The New York Police Department (NYPD) is facing increasing strain on its personnel after a number of changes, including recently announced budget cuts. Due to a combination of a number of factors, the department has faced more than 2,500 officer departures so far this year.
In the first 11 months of 2023, 2516 NYPD officers have left the agency. This represented a sharp increase from the 1,750 officers who left employment in 2018.
Much of the total includes those who are leaving prior to racking up 20 years needed for retirement. This number has more than doubled since 2020, with more than 1,000 officers leaving prior to fulfilling the minimum retirement time.
The departure of so many officers has sparked strain on the remaining officers. According to the president of the NYPD’s Police Benevolent Association, the officers are now facing “inhumane amounts of forced overtime.”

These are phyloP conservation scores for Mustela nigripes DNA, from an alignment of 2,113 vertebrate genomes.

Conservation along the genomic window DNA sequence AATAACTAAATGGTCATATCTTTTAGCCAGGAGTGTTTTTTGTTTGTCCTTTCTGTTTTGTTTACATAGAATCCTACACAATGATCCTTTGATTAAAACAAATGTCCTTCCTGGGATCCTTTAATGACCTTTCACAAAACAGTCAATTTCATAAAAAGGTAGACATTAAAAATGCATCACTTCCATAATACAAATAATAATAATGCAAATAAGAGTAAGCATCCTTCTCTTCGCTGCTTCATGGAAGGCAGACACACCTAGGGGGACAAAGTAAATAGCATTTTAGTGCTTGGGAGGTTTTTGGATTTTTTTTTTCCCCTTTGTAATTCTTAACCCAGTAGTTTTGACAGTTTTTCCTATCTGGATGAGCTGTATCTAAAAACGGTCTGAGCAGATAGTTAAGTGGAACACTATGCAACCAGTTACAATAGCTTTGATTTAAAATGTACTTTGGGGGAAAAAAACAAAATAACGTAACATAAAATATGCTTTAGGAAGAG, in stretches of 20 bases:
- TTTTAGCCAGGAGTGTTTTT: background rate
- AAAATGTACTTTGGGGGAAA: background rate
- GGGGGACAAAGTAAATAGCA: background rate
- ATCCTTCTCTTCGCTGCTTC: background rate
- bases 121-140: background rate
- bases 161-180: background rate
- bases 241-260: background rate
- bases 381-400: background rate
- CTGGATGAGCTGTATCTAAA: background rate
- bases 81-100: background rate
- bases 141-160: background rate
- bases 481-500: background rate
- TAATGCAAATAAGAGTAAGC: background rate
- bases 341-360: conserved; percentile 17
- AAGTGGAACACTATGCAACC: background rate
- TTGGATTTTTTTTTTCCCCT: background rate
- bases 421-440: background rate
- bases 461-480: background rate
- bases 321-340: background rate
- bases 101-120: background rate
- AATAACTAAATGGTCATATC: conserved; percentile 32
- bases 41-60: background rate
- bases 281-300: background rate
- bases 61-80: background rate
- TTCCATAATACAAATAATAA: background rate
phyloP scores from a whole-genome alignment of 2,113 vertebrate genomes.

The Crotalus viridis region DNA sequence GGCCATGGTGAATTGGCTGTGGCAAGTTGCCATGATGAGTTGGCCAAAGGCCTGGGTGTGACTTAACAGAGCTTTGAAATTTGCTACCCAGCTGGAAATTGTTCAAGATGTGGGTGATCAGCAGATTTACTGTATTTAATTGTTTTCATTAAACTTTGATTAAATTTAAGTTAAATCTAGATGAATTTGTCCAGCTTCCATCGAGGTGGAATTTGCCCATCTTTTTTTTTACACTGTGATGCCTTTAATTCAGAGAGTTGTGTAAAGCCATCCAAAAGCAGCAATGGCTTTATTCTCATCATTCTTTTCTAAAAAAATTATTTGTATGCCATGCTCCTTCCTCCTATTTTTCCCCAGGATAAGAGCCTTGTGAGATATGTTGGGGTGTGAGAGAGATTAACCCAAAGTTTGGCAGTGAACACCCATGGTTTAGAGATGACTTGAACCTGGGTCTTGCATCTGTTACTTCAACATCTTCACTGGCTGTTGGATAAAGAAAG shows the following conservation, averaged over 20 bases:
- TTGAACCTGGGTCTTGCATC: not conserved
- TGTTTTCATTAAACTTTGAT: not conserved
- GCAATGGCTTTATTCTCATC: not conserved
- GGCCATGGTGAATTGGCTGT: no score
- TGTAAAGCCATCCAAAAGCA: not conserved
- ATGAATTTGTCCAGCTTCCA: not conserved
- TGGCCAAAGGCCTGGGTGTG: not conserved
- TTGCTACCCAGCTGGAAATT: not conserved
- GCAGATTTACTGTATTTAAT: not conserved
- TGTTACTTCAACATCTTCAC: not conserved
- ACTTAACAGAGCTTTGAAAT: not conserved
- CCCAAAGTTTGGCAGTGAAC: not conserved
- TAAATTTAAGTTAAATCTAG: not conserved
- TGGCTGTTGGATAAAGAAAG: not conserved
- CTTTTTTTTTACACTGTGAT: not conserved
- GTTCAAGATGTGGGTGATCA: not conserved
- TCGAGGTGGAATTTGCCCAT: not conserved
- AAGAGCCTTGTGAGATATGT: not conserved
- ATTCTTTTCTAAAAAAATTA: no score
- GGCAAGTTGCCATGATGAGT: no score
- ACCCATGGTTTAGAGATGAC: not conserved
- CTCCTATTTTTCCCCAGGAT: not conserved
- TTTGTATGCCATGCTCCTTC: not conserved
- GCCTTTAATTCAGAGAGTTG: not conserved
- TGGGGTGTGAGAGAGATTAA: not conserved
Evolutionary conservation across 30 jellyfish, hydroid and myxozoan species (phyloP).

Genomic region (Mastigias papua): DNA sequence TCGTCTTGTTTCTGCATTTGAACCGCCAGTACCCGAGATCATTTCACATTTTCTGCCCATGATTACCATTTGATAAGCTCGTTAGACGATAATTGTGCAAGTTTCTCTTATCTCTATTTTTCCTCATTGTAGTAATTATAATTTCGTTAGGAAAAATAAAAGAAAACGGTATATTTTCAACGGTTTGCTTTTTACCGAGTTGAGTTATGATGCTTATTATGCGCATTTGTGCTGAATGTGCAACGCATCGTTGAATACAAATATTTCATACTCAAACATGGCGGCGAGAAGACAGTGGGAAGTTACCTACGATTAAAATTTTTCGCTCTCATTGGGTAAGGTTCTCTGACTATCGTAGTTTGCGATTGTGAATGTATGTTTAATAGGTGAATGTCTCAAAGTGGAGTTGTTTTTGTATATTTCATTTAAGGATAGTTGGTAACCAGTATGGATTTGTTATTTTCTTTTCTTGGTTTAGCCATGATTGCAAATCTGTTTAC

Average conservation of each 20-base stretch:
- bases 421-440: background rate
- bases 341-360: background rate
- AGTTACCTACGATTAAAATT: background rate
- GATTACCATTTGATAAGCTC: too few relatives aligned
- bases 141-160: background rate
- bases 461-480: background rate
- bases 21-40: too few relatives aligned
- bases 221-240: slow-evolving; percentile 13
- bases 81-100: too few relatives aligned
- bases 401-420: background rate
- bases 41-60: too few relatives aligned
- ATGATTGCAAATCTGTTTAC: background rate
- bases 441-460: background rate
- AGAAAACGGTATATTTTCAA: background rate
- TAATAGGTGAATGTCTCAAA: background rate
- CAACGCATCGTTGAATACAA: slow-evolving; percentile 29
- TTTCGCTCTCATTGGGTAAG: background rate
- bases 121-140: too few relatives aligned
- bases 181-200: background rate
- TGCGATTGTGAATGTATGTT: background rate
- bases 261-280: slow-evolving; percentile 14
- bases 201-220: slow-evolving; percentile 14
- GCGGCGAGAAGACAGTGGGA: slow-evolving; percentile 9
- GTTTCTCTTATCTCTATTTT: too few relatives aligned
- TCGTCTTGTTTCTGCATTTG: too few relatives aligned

— Washington Examiner (@dcexaminer) November 25, 2023
The cuts would result in a shrinkage of the planned expansion of officers, cutting the department to 29,000 by the end of 2025’s fiscal year. This would represent the lowest personnel number in 30 years.
Recently, New York City Mayor Eric Adams (D) announced a series of budget cuts to every agency in the city’s budget. The cuts are due to the city absorbing billions of dollars in costs due to the entry of more than 100,000 migrants over the last two years.
This included a 5% across-the-board cut for the NYPD. The department was forced to forego a series of planned academy classes for new officers.
In addition, New York has seen a significant increase in crime since prior to the pandemic and the 2020 George Floyd riots. While the crime rate has leveled in the last year, overall rates of theft and violent crime have spiked relative to earlier years.
Violent incidents against police have increased significantly in the past year.
In addition, police advocates note that New York has implemented new policies that affect law enforcement. This includes bail reform efforts that often allowed for individuals accused of crimes to go back into the general population without being jailed first.